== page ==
Recently, we have been discussing goals, one of which is to focus on calf health, specifically pneumonia, in our calves during the first 100 days of age.
Anyone who has ever worked with dairy farms that raise replacements understands the challenges that arise during the first few months of life, more specifically, respiratory challenges. It is especially frustrating because the lungs, once affected, are never the same. Numerous research trials have demonstrated the costs of a case of pneumonia as it relates to the cost of decreased milk production during lactation, increased age at first calving, increased risk of leaving the herd and subsequent risk for additional cases of disease. With tight margins and the increased expense of heifer-rearing programs, mitigating respiratory disease and ensuring high-quality springers enter the milking herd are paramount.
If you are unfamiliar with our dairy farm, our calf housing system is slightly different than most. We background our Jersey calves in huts for the first few weeks of age, then they move into a group-housed, but individually fed monoslope calf barn.
The groups in this building consist of six calves fed in headlocks with a bottle holder attached. Our calf huts are a conglomeration of all brands that have been acquired over the years, with cattle panels attached to the fronts, bent in a “U” shape to allow for free outdoor access.
Historically, our calves were raised through weaning in calf huts, as they are on many dairies, for the perceived health benefits and ease of identification of illness. However, our industry is changing, and there are new considerations to take into effect, such as calf socialization, labor costs, the effects of stress on immunity and growth, and also consumer perceptions of individual calf housing.
The stress on calves is often overlooked. Two common stress points in calf programs are weaning and commingling. Our calves are moved into group pens weeks before weaning, and that transition occurs smoothly for us in our calf barn. However, our pinch point was when calves entered our calf barn, moving from individual huts to their first small group of six.
When everything else in a management program seems to be right where it needs to be, creative ideas and potential solutions need to be developed to remove bottlenecks to success. Calves are extremely social creatures, and commingling can be stressful. Therefore, we decided to experiment with pair housing in calf huts before commingling. Calves would then no longer face the stress of commingling alone. The effect on reducing stress and, therefore, our incidence of pneumonia that this one change has made to our calf program is incredible.
If you have ever considered the pairing process, it is extremely simple.
We pair at about 14 days, ensuring that both calves are healthy, drinking at a similar rate and about the same age. It is also best to try to pair calves earlier in life than later, within a few weeks of age, ensuring that they each have 35 square feet of space.
To pair them, we open our two calf panels, each on the nearest side to the subsequent hut, and use a snap to clip the panels together, creating a larger “U” shape. We then place a poly door from our calf huts across the gap between the two huts.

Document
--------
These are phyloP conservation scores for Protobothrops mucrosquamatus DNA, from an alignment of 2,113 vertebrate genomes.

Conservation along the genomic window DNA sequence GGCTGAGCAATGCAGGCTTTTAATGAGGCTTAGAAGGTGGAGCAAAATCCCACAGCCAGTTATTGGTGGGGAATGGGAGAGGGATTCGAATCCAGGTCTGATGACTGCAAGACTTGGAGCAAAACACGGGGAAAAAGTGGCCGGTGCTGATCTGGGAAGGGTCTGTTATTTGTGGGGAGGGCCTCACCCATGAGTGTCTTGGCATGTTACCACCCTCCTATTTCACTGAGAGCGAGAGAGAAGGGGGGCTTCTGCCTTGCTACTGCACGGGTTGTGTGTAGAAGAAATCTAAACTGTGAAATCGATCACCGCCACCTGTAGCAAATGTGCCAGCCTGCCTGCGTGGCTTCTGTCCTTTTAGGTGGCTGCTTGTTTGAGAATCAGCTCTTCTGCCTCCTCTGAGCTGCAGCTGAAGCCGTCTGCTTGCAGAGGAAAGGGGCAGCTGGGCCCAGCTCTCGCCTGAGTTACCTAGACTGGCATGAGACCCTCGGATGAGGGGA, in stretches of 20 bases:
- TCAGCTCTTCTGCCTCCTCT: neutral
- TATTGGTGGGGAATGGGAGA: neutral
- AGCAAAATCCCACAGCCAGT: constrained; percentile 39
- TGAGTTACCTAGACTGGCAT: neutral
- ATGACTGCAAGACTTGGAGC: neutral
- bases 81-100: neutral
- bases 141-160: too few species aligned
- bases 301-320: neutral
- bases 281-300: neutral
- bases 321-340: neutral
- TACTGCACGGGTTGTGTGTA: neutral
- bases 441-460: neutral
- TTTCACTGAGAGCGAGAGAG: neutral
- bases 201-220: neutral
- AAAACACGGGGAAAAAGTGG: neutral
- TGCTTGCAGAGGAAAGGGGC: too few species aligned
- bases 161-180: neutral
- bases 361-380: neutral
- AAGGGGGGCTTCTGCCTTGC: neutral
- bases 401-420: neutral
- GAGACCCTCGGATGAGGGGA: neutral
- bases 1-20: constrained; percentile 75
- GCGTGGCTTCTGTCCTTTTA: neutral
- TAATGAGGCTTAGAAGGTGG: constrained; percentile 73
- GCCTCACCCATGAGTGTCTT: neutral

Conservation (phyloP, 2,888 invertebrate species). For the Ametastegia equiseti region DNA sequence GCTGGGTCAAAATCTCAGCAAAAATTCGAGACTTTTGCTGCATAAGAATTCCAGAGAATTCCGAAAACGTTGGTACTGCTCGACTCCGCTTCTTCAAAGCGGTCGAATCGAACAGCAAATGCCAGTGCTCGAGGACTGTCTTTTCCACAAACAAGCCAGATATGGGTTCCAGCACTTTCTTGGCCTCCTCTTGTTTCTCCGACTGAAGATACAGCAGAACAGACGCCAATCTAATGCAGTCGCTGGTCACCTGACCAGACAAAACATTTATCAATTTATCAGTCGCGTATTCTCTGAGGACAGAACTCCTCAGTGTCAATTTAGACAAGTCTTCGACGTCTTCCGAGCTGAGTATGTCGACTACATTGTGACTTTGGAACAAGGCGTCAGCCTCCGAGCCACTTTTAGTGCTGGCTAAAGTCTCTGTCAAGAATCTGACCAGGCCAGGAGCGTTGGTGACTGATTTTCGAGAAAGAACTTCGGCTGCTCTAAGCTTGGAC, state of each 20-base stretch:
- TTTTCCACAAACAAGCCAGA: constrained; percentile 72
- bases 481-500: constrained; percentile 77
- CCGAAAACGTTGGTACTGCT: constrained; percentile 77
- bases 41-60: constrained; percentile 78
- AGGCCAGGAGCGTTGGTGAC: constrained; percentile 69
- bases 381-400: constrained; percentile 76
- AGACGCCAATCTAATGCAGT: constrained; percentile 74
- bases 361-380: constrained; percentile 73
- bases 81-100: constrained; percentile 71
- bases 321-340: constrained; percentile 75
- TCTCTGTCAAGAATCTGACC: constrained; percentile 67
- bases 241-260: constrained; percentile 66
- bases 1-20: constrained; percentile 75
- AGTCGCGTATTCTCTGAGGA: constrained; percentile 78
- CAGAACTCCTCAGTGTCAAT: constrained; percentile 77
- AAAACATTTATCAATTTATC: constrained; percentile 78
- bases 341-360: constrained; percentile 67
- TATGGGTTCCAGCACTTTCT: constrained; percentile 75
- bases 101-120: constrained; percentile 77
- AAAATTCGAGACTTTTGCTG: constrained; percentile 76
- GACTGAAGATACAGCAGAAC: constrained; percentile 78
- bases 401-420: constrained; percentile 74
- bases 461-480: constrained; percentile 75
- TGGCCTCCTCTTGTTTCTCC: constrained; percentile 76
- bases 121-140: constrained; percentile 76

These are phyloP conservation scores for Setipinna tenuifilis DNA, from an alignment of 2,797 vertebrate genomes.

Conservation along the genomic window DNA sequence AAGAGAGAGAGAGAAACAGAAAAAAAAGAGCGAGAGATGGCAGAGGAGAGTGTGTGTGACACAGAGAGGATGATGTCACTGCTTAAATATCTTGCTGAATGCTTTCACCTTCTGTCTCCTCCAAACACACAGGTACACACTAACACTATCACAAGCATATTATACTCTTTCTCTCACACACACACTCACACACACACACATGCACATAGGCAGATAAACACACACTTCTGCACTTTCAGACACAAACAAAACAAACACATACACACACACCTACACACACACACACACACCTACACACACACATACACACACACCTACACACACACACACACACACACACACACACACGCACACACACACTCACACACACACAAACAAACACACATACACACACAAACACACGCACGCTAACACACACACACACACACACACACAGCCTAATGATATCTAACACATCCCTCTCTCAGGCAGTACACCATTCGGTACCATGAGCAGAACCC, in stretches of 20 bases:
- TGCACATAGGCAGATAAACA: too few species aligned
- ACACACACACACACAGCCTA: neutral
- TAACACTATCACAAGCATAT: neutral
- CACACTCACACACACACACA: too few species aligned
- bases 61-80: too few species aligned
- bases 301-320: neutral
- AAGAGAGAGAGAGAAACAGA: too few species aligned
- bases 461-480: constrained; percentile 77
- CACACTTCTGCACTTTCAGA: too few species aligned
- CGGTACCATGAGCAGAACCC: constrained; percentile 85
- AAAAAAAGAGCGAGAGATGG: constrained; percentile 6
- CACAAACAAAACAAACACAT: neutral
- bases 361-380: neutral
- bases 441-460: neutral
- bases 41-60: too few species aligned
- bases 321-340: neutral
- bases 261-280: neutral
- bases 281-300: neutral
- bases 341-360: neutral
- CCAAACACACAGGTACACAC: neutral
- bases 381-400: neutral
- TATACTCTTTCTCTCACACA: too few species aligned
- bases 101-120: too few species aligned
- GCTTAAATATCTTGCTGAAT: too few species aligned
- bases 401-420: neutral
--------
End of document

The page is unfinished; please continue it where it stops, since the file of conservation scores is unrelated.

A major observation is that paired calves always lay together in the same hut; however, they will return to their separate huts when bottles are placed for feeding without any guidance from calf feeders. Calves also consume starters much earlier and in larger quantities when paired versus when they were raised individually. Cattle are social eaters. Eating calf starter is critical for rumen development and a successful transition through the weaning period, not to mention the increases in average daily gains.
To minimize cross-sucking, calves need to be fed at a higher rate than 2 quarts. We feed our Jerseys 3 quarts of pasteurized waste milk, but higher levels could be fed for larger calves. Bottle rather than pail feeding is another recommendation, including the length of time bottles remain in holders. We leave all our bottles in holders until all the calves have emptied them. This allows dominant calves to continue sucking on nipples after milk has been consumed, allowing time for feelings of satiety and fatigue.
Now, more than ever, our dairy industry is being challenged with financial efficiency, sustainability and animal care. All areas of the dairy are being considered, especially heifer-rearing programs. Heifers are expensive to raise, and returning healthy springers to the dairy is critical to success in the milking herd. Also, now more than ever, we are faced with increasing consumer pressures to ensure our cattle can socialize with each other and express natural behaviors.
The addition of pair raising to our calf program is a key management strategy that we now use on our dairy that has almost zero cost, minimizes a critical stress pinch point and is preparing our dairy to move into the next generation of dairy farming.
Megan Schrupp and Ellen Stenger are sisters and co-owners of both NexGen Dairy and NexGen Market in Eden Valley, Minnesota. They can be reached at Nexgendairy@gmail.com.
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